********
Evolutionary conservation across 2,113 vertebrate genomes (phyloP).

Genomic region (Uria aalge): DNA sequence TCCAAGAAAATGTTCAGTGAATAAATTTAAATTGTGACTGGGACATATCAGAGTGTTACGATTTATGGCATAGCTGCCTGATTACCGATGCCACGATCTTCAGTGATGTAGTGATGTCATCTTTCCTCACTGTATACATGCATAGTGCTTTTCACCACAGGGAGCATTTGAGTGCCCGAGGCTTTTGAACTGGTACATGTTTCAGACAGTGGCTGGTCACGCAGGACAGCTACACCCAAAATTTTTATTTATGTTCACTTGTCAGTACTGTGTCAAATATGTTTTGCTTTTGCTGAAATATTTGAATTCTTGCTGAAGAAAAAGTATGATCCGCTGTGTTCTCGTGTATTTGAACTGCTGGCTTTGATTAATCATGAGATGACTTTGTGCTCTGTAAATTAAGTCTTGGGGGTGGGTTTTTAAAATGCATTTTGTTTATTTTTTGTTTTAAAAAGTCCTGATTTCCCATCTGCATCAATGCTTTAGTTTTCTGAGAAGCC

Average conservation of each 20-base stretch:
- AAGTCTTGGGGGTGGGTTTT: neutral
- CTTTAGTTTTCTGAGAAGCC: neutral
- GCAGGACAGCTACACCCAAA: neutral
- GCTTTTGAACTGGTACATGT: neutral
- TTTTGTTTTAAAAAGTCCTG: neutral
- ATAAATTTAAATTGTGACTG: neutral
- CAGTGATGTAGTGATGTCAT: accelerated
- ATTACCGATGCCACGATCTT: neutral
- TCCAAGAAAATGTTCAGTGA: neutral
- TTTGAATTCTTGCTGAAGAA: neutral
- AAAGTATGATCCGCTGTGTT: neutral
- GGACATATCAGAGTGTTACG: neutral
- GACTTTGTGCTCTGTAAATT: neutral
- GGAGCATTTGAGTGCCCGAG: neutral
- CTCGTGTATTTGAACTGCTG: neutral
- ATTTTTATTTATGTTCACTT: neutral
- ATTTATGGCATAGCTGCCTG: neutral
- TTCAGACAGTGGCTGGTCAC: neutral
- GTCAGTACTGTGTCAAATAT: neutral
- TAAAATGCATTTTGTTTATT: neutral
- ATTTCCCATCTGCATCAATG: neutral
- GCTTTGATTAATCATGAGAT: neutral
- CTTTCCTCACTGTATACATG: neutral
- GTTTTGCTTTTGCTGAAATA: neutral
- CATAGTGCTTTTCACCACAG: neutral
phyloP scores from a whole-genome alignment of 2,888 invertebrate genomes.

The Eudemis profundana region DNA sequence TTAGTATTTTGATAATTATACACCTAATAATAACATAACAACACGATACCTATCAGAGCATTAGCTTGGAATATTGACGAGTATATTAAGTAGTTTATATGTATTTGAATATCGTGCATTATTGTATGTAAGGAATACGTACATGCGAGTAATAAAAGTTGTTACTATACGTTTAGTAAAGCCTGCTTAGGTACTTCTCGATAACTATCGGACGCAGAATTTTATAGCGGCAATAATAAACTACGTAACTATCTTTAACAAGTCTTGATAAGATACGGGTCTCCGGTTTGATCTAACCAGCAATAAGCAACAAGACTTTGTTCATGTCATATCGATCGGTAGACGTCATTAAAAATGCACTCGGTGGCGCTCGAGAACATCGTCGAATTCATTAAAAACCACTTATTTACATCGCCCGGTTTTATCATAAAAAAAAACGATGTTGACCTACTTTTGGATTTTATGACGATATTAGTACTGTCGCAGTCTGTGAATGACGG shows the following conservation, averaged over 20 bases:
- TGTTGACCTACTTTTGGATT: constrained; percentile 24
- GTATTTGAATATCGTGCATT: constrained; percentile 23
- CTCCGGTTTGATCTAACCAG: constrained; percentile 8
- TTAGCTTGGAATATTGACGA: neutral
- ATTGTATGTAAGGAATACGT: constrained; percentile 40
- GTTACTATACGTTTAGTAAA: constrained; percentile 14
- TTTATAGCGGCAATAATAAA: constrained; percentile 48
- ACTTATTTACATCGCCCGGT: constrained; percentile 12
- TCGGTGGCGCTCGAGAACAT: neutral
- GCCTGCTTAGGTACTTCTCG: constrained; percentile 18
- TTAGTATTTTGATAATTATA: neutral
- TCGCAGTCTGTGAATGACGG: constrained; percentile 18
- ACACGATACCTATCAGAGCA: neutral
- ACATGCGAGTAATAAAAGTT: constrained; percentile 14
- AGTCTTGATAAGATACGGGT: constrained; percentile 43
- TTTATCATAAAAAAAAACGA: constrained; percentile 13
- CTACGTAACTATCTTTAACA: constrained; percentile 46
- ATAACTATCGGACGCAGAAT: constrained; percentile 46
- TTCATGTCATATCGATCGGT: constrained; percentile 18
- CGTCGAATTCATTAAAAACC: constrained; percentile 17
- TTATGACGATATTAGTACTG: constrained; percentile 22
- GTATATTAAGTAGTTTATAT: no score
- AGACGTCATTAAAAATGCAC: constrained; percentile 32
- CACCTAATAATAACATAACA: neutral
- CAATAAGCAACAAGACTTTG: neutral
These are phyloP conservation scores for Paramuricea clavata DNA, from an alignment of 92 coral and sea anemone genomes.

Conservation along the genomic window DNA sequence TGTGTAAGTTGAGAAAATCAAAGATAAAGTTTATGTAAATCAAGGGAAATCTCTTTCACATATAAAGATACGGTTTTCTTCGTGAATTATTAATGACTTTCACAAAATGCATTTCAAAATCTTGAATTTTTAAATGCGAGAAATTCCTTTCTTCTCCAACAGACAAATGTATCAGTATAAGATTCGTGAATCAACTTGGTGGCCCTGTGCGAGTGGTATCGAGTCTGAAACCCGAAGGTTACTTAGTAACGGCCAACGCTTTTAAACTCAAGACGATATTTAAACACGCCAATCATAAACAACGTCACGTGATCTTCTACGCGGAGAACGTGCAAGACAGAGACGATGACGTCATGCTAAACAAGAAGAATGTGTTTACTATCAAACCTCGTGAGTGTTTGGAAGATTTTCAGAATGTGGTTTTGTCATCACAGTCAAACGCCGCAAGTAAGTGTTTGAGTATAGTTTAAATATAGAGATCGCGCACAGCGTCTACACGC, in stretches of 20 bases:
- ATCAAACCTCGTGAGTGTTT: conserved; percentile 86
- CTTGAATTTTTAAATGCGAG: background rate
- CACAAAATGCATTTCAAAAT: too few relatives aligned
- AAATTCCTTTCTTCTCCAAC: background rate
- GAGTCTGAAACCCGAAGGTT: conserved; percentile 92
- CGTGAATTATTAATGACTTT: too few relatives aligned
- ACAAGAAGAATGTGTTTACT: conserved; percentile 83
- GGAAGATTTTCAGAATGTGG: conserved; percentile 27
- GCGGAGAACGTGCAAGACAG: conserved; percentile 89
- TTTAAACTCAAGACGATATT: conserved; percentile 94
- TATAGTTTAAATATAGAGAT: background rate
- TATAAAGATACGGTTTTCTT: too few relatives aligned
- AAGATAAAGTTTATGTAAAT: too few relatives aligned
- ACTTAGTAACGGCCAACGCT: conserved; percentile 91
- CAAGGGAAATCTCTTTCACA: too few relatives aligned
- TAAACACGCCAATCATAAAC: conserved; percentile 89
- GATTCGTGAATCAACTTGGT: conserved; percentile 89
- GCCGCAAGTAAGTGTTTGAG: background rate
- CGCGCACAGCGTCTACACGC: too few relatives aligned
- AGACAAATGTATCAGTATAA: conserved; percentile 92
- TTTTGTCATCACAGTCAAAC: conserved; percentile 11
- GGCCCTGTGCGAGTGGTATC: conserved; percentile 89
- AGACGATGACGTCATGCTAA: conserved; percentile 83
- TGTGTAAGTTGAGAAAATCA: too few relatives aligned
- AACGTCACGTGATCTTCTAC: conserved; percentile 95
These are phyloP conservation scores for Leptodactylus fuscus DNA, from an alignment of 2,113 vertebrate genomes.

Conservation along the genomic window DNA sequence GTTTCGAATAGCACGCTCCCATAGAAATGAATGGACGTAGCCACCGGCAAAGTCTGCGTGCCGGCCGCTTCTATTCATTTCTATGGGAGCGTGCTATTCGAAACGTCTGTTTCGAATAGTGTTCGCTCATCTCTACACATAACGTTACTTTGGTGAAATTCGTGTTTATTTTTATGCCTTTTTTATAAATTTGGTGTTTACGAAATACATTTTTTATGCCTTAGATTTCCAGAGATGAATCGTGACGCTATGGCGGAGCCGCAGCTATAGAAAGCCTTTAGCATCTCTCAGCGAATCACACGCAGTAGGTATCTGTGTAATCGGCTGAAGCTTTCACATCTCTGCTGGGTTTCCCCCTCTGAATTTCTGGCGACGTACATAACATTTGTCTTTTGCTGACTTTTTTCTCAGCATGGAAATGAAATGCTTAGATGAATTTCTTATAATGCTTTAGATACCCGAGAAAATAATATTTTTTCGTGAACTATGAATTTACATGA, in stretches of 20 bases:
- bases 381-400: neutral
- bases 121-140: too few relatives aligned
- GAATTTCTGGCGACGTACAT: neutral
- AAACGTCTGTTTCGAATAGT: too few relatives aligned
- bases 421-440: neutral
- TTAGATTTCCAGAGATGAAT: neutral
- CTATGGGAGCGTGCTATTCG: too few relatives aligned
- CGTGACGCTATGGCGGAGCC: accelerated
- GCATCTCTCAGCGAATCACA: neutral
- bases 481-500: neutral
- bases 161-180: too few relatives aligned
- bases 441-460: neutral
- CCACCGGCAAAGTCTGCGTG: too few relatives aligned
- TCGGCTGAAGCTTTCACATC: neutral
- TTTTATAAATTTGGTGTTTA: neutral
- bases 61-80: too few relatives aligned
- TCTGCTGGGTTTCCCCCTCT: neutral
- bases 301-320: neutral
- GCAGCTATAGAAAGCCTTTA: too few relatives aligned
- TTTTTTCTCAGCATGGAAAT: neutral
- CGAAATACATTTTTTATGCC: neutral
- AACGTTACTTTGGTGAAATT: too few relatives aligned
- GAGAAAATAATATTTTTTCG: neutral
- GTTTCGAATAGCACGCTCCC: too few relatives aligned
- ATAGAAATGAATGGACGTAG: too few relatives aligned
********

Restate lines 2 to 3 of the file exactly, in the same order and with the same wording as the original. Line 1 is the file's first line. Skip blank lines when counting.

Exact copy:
Genomic region (Uria aalge): DNA sequence TCCAAGAAAATGTTCAGTGAATAAATTTAAATTGTGACTGGGACATATCAGAGTGTTACGATTTATGGCATAGCTGCCTGATTACCGATGCCACGATCTTCAGTGATGTAGTGATGTCATCTTTCCTCACTGTATACATGCATAGTGCTTTTCACCACAGGGAGCATTTGAGTGCCCGAGGCTTTTGAACTGGTACATGTTTCAGACAGTGGCTGGTCACGCAGGACAGCTACACCCAAAATTTTTATTTATGTTCACTTGTCAGTACTGTGTCAAATATGTTTTGCTTTTGCTGAAATATTTGAATTCTTGCTGAAGAAAAAGTATGATCCGCTGTGTTCTCGTGTATTTGAACTGCTGGCTTTGATTAATCATGAGATGACTTTGTGCTCTGTAAATTAAGTCTTGGGGGTGGGTTTTTAAAATGCATTTTGTTTATTTTTTGTTTTAAAAAGTCCTGATTTCCCATCTGCATCAATGCTTTAGTTTTCTGAGAAGCC

Average conservation of each 20-base stretch: